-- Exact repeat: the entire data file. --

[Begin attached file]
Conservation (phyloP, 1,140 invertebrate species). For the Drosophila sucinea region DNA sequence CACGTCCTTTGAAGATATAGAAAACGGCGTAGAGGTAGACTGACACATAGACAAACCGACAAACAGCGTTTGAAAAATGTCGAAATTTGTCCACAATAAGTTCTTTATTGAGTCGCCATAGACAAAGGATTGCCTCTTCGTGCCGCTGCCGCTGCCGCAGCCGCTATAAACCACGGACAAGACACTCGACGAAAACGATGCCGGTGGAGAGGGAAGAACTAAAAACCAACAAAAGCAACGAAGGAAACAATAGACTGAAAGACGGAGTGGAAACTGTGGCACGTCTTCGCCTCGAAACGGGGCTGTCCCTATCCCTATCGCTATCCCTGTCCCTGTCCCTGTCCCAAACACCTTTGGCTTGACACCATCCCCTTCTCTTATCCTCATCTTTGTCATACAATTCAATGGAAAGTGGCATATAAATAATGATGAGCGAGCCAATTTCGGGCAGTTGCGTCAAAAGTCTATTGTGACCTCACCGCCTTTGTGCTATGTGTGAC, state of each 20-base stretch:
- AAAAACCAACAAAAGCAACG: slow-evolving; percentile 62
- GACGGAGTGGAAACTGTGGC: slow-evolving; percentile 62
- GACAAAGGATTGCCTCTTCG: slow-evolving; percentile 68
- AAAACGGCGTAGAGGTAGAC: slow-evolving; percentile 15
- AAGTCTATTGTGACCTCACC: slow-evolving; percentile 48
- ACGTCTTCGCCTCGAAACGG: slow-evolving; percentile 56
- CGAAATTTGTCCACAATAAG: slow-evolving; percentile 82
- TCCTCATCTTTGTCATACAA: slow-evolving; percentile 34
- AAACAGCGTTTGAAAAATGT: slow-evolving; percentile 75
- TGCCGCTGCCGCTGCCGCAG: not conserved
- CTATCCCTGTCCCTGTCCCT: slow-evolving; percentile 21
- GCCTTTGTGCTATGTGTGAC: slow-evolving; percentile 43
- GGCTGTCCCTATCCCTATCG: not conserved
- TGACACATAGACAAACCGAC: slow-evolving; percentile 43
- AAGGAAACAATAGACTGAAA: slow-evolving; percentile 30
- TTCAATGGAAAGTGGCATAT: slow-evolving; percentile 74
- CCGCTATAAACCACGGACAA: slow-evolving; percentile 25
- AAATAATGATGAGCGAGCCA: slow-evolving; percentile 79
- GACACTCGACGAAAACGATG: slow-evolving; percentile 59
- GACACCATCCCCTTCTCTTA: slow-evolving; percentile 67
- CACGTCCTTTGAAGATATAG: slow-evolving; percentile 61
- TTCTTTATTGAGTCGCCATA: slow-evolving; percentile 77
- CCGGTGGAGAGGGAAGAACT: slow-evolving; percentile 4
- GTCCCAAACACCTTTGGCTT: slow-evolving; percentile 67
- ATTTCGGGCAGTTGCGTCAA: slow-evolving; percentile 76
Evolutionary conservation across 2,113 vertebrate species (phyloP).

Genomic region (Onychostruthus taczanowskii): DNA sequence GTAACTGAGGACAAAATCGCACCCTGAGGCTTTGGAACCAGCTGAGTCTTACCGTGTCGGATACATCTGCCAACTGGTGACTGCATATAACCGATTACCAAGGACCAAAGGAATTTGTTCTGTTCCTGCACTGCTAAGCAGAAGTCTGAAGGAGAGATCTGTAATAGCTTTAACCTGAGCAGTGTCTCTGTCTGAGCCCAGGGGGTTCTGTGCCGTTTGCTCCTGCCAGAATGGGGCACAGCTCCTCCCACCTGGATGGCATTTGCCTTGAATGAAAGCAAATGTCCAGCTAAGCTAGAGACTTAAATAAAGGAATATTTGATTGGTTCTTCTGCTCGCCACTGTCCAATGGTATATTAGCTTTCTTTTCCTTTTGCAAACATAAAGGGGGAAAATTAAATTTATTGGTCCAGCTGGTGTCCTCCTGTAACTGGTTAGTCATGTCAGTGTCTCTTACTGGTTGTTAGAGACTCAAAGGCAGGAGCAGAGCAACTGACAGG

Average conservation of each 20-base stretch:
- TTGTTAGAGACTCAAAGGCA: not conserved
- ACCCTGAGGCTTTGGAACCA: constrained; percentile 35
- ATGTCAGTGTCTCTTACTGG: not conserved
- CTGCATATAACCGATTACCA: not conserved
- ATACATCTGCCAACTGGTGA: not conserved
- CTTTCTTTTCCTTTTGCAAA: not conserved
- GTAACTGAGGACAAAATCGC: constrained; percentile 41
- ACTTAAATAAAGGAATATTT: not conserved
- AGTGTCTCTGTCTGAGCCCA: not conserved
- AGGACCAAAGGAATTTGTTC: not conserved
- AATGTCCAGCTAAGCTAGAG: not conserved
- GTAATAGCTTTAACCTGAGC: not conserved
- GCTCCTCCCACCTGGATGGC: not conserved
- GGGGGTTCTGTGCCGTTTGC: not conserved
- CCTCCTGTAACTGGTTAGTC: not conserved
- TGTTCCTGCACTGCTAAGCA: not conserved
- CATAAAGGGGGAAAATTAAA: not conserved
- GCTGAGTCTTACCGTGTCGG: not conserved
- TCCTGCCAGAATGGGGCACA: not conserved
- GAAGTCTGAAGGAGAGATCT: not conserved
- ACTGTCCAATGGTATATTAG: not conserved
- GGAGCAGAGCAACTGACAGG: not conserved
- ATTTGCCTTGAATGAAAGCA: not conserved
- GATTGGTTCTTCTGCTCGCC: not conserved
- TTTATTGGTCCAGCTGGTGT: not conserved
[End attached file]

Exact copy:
Conservation (phyloP, 1,140 invertebrate species). For the Drosophila sucinea region DNA sequence CACGTCCTTTGAAGATATAGAAAACGGCGTAGAGGTAGACTGACACATAGACAAACCGACAAACAGCGTTTGAAAAATGTCGAAATTTGTCCACAATAAGTTCTTTATTGAGTCGCCATAGACAAAGGATTGCCTCTTCGTGCCGCTGCCGCTGCCGCAGCCGCTATAAACCACGGACAAGACACTCGACGAAAACGATGCCGGTGGAGAGGGAAGAACTAAAAACCAACAAAAGCAACGAAGGAAACAATAGACTGAAAGACGGAGTGGAAACTGTGGCACGTCTTCGCCTCGAAACGGGGCTGTCCCTATCCCTATCGCTATCCCTGTCCCTGTCCCTGTCCCAAACACCTTTGGCTTGACACCATCCCCTTCTCTTATCCTCATCTTTGTCATACAATTCAATGGAAAGTGGCATATAAATAATGATGAGCGAGCCAATTTCGGGCAGTTGCGTCAAAAGTCTATTGTGACCTCACCGCCTTTGTGCTATGTGTGAC, state of each 20-base stretch:
- AAAAACCAACAAAAGCAACG: slow-evolving; percentile 62
- GACGGAGTGGAAACTGTGGC: slow-evolving; percentile 62
- GACAAAGGATTGCCTCTTCG: slow-evolving; percentile 68
- AAAACGGCGTAGAGGTAGAC: slow-evolving; percentile 15
- AAGTCTATTGTGACCTCACC: slow-evolving; percentile 48
- ACGTCTTCGCCTCGAAACGG: slow-evolving; percentile 56
- CGAAATTTGTCCACAATAAG: slow-evolving; percentile 82
- TCCTCATCTTTGTCATACAA: slow-evolving; percentile 34
- AAACAGCGTTTGAAAAATGT: slow-evolving; percentile 75
- TGCCGCTGCCGCTGCCGCAG: not conserved
- CTATCCCTGTCCCTGTCCCT: slow-evolving; percentile 21
- GCCTTTGTGCTATGTGTGAC: slow-evolving; percentile 43
- GGCTGTCCCTATCCCTATCG: not conserved
- TGACACATAGACAAACCGAC: slow-evolving; percentile 43
- AAGGAAACAATAGACTGAAA: slow-evolving; percentile 30
- TTCAATGGAAAGTGGCATAT: slow-evolving; percentile 74
- CCGCTATAAACCACGGACAA: slow-evolving; percentile 25
- AAATAATGATGAGCGAGCCA: slow-evolving; percentile 79
- GACACTCGACGAAAACGATG: slow-evolving; percentile 59
- GACACCATCCCCTTCTCTTA: slow-evolving; percentile 67
- CACGTCCTTTGAAGATATAG: slow-evolving; percentile 61
- TTCTTTATTGAGTCGCCATA: slow-evolving; percentile 77
- CCGGTGGAGAGGGAAGAACT: slow-evolving; percentile 4
- GTCCCAAACACCTTTGGCTT: slow-evolving; percentile 67
- ATTTCGGGCAGTTGCGTCAA: slow-evolving; percentile 76
Evolutionary conservation across 2,113 vertebrate species (phyloP).

Genomic region (Onychostruthus taczanowskii): DNA sequence GTAACTGAGGACAAAATCGCACCCTGAGGCTTTGGAACCAGCTGAGTCTTACCGTGTCGGATACATCTGCCAACTGGTGACTGCATATAACCGATTACCAAGGACCAAAGGAATTTGTTCTGTTCCTGCACTGCTAAGCAGAAGTCTGAAGGAGAGATCTGTAATAGCTTTAACCTGAGCAGTGTCTCTGTCTGAGCCCAGGGGGTTCTGTGCCGTTTGCTCCTGCCAGAATGGGGCACAGCTCCTCCCACCTGGATGGCATTTGCCTTGAATGAAAGCAAATGTCCAGCTAAGCTAGAGACTTAAATAAAGGAATATTTGATTGGTTCTTCTGCTCGCCACTGTCCAATGGTATATTAGCTTTCTTTTCCTTTTGCAAACATAAAGGGGGAAAATTAAATTTATTGGTCCAGCTGGTGTCCTCCTGTAACTGGTTAGTCATGTCAGTGTCTCTTACTGGTTGTTAGAGACTCAAAGGCAGGAGCAGAGCAACTGACAGG

Average conservation of each 20-base stretch:
- TTGTTAGAGACTCAAAGGCA: not conserved
- ACCCTGAGGCTTTGGAACCA: constrained; percentile 35
- ATGTCAGTGTCTCTTACTGG: not conserved
- CTGCATATAACCGATTACCA: not conserved
- ATACATCTGCCAACTGGTGA: not conserved
- CTTTCTTTTCCTTTTGCAAA: not conserved
- GTAACTGAGGACAAAATCGC: constrained; percentile 41
- ACTTAAATAAAGGAATATTT: not conserved
- AGTGTCTCTGTCTGAGCCCA: not conserved
- AGGACCAAAGGAATTTGTTC: not conserved
- AATGTCCAGCTAAGCTAGAG: not conserved
- GTAATAGCTTTAACCTGAGC: not conserved
- GCTCCTCCCACCTGGATGGC: not conserved
- GGGGGTTCTGTGCCGTTTGC: not conserved
- CCTCCTGTAACTGGTTAGTC: not conserved
- TGTTCCTGCACTGCTAAGCA: not conserved
- CATAAAGGGGGAAAATTAAA: not conserved
- GCTGAGTCTTACCGTGTCGG: not conserved
- TCCTGCCAGAATGGGGCACA: not conserved
- GAAGTCTGAAGGAGAGATCT: not conserved
- ACTGTCCAATGGTATATTAG: not conserved
- GGAGCAGAGCAACTGACAGG: not conserved
- ATTTGCCTTGAATGAAAGCA: not conserved
- GATTGGTTCTTCTGCTCGCC: not conserved
- TTTATTGGTCCAGCTGGTGT: not conserved